Dawit turns 12 this weekend.
Eight years ago, we were purchasing tickets to fly to Ethiopia for the second time to take custody of him and make him a permanent part of our family.
In those eight years, there have been times when he made me think I was the Father of the Year and others where he made me question whether I am really capable of helping two boys become the men they should be.
Earlier this month, both of them made me think things were going pretty well. Blake helps me coach Dawit's indoor soccer team. I coached several of Blake's teams so he makes a great assistant. When I was out of town one weekend, Blake got his first head coaching experience. His brother scored a couple of goals and helped him stay undefeated as a head coach.
I was pretty proud of him for wanting to take on the responsibility and challenge by himself. I was more proud when I heard how well he handled the team.
The next week, when we were playing in the league championship, I could see a real difference in Blake on the bench. He didn't defer to me anymore. He didn't tell me what I should tell the team. He told them himself.
That crazy group of kids actually found a way to come from behind three times in one game and hold off a really good team to win the championship. It was one of the fun times of fatherhood.
Another fun time was after a soccer practice this year when I had all of my Father of the Year points erased. Dawit's foot hurt after he landed funny running during practice. He took off his shoe and sock when we got home and I pretended to be a doctor. That's when I saw it. His big toe had a huge lump on it. Something was terribly wrong. I called his mother into the room so she could inspect the damage.
She looked at me like I was crazy. That happens a lot, but during an injured child scenario, it is usually her that overreacts while I assume they really aren't hurt that badly. But this toe looked bad. That's when she reminded me of something I should have known but I swear I have never known.
On the very first paperwork we received when we started the adoption process, it was disclosed that Dawit had a slight deformity on his big toe. For eight years, I had no idea. I guess I'm not as detail-oriented as I thought.
Other times parenting Dawit aren't as fun and make me wonder if I have the right temperament for the job.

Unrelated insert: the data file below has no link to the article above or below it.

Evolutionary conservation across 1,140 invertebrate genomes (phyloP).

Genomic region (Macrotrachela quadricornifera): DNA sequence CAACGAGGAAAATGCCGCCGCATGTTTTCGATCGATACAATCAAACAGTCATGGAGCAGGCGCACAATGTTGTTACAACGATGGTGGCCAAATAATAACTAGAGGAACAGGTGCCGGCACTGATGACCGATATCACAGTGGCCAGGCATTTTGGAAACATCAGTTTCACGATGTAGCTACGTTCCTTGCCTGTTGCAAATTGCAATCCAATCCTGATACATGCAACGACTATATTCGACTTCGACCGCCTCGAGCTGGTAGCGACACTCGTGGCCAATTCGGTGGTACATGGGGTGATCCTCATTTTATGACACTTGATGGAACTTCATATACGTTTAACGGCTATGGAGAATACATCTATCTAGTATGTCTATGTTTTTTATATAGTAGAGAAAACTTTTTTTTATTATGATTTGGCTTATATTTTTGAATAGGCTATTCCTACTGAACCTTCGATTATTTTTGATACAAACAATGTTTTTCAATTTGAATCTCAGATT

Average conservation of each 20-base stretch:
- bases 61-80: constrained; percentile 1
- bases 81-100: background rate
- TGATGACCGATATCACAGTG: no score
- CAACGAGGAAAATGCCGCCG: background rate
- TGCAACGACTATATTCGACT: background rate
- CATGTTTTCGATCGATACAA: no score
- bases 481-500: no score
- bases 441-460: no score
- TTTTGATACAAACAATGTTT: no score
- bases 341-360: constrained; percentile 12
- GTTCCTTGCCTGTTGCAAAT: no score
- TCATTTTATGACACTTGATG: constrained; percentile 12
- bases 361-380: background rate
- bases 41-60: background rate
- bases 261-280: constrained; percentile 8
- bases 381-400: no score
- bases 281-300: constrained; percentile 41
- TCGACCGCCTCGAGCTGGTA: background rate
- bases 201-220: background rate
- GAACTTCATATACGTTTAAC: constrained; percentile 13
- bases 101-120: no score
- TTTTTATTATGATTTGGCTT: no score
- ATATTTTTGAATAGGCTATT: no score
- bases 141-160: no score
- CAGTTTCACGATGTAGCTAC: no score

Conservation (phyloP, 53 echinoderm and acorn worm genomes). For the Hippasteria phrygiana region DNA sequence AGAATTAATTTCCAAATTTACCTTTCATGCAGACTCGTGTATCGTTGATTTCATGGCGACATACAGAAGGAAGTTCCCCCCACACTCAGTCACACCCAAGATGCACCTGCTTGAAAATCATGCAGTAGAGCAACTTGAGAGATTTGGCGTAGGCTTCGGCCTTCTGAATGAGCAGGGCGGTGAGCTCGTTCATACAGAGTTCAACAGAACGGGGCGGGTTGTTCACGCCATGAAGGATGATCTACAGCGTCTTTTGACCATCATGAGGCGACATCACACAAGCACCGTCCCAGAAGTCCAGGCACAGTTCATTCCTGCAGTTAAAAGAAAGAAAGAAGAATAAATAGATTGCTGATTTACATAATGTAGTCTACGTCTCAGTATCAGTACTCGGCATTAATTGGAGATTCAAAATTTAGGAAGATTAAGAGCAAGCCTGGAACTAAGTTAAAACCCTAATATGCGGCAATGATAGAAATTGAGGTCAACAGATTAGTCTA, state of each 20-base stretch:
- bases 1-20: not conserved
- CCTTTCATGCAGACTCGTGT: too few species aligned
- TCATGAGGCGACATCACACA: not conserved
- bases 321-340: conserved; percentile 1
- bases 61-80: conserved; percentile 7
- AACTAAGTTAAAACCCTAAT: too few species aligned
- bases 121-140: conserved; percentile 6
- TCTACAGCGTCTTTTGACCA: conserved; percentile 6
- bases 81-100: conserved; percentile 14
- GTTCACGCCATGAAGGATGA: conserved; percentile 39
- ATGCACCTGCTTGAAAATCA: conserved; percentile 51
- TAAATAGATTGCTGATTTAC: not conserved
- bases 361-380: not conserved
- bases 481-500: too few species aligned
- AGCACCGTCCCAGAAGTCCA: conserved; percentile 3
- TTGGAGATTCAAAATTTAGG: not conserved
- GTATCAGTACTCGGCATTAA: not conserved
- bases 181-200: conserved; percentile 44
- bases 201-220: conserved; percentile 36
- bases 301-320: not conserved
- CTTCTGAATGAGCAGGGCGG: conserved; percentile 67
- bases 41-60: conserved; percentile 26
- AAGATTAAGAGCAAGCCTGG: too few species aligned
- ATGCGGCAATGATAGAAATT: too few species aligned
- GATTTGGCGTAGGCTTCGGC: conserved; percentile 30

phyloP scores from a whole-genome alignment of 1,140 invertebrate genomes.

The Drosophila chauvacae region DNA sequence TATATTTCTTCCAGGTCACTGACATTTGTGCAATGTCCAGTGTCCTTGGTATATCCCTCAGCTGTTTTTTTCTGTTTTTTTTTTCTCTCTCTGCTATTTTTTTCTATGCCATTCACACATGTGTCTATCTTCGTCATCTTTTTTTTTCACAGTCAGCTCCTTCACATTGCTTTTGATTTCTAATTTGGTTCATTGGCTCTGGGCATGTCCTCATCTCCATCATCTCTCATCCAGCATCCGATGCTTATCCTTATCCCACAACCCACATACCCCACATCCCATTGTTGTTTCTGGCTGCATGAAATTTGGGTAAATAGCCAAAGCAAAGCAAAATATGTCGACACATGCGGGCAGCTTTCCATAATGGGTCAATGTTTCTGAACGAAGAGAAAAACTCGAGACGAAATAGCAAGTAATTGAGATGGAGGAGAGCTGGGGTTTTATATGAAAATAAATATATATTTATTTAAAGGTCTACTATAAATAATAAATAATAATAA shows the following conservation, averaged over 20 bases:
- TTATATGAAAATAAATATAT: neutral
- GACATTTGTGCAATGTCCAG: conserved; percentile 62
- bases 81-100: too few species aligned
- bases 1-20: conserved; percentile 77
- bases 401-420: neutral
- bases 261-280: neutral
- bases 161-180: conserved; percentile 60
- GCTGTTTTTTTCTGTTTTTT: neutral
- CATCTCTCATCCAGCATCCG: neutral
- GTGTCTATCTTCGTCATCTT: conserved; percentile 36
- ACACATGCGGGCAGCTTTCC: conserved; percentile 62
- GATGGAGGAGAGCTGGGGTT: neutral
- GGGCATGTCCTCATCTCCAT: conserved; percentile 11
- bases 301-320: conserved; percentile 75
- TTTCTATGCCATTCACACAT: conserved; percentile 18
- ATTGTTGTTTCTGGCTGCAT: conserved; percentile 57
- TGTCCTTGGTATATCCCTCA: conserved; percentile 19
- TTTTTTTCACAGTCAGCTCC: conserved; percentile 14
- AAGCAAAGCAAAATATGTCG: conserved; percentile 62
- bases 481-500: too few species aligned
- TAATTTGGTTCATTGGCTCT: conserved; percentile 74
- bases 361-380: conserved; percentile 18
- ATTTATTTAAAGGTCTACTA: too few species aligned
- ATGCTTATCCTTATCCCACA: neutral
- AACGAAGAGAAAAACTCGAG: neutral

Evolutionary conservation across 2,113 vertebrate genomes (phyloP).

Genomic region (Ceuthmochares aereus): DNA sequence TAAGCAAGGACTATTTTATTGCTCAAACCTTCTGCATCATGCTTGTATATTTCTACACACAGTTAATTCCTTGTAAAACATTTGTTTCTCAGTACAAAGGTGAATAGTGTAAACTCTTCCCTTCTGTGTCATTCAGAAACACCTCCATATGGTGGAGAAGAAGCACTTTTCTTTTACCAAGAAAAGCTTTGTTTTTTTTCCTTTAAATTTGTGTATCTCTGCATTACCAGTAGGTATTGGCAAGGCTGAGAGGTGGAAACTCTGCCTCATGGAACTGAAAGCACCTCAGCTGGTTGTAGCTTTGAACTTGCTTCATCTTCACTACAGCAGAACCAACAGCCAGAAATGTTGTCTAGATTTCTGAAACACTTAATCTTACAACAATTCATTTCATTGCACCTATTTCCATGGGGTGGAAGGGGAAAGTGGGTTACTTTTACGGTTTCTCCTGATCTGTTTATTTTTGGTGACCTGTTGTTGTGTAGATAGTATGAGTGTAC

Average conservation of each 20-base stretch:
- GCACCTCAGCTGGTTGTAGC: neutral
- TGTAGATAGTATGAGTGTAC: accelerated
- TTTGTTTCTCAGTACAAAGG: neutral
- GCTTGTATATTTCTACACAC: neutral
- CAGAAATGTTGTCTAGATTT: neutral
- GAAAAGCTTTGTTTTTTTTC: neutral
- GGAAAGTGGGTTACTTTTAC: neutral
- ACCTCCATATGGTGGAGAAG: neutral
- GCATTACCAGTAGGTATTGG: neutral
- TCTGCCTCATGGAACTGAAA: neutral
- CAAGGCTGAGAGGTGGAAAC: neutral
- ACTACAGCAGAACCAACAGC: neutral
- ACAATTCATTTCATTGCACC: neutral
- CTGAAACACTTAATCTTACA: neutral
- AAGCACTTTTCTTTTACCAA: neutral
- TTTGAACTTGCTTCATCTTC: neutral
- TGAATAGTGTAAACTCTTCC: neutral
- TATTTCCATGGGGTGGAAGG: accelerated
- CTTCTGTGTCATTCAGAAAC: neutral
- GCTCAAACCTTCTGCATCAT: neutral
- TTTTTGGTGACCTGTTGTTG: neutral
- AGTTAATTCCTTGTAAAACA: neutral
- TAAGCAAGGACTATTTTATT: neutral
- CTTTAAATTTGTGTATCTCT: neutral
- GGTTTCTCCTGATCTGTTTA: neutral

I get to take Dawit to school every day. It gives us some time to talk each day. It is rarely boring. This week, Dawit told me a story that pushed the limits of my patience.
Dawit was telling me a story about playing with some of his friends. He said while they were playing, one of the boys he has had issues with all year became upset with him.
"He got really mad and wanted to fight me," Dawit said. "All of his friends were telling him to fight me."
I asked Dawit what he did next.
"I just walked away," he said. "Then he said, 'Come on, n!**er!' when I was leaving."
Then Dawit looked at me and asked a tough question. "Isn't there a law against white people calling me that?"
It's really tough to explain the first amendment when you are mad.
I explained that there can't be a law like that, but decent people would never do that and that boy obviously has some people in his life affecting how he thinks and talks who aren't decent people.
I asked him why he didn't tell anyone at the school about it.
"They didn't hear him so they would just say it was both of our faults and I would get in trouble too," Dawit said. I guess he's been there before.
I've been there too and I was not prepared to handle it as well as Dawit was.
"Do you want me to call the school or (the boy's) dad and talk about this?" I asked.
Dawit just shrugged it off and offered some wise words. "Sometimes people say mean things. I don't worry about it."
Maybe if my kids can finish raising me in time, I can return the favor before they are out on their own.
My initial response was quick to anger. No one talks to my son like that. Dawit holds a much more Christlike view and one of my good friends on Twitter shared his thoughts on how Dawit handled it.
In his letter to the Romans, the Apostle Paul said, "The law came along to multiply the trespass. But where sin multiplied, grace multiplied even more." (Romans 5:20 CSB)
I know that verse. I have taught Sunday School lessons that included that verse. Thankfully, Dawit's action showed he understands how to live by that verse - even more than his father who should have known better.
I never wanted to have children, but I wouldn't trade Blake and Dawit for anything. One is almost 16. The other is turning 12. Graduation season reminds me every year how limited my time with them in our home really is.
They are both great kids. Hopefully, that is as much because of me as it is in spite of me.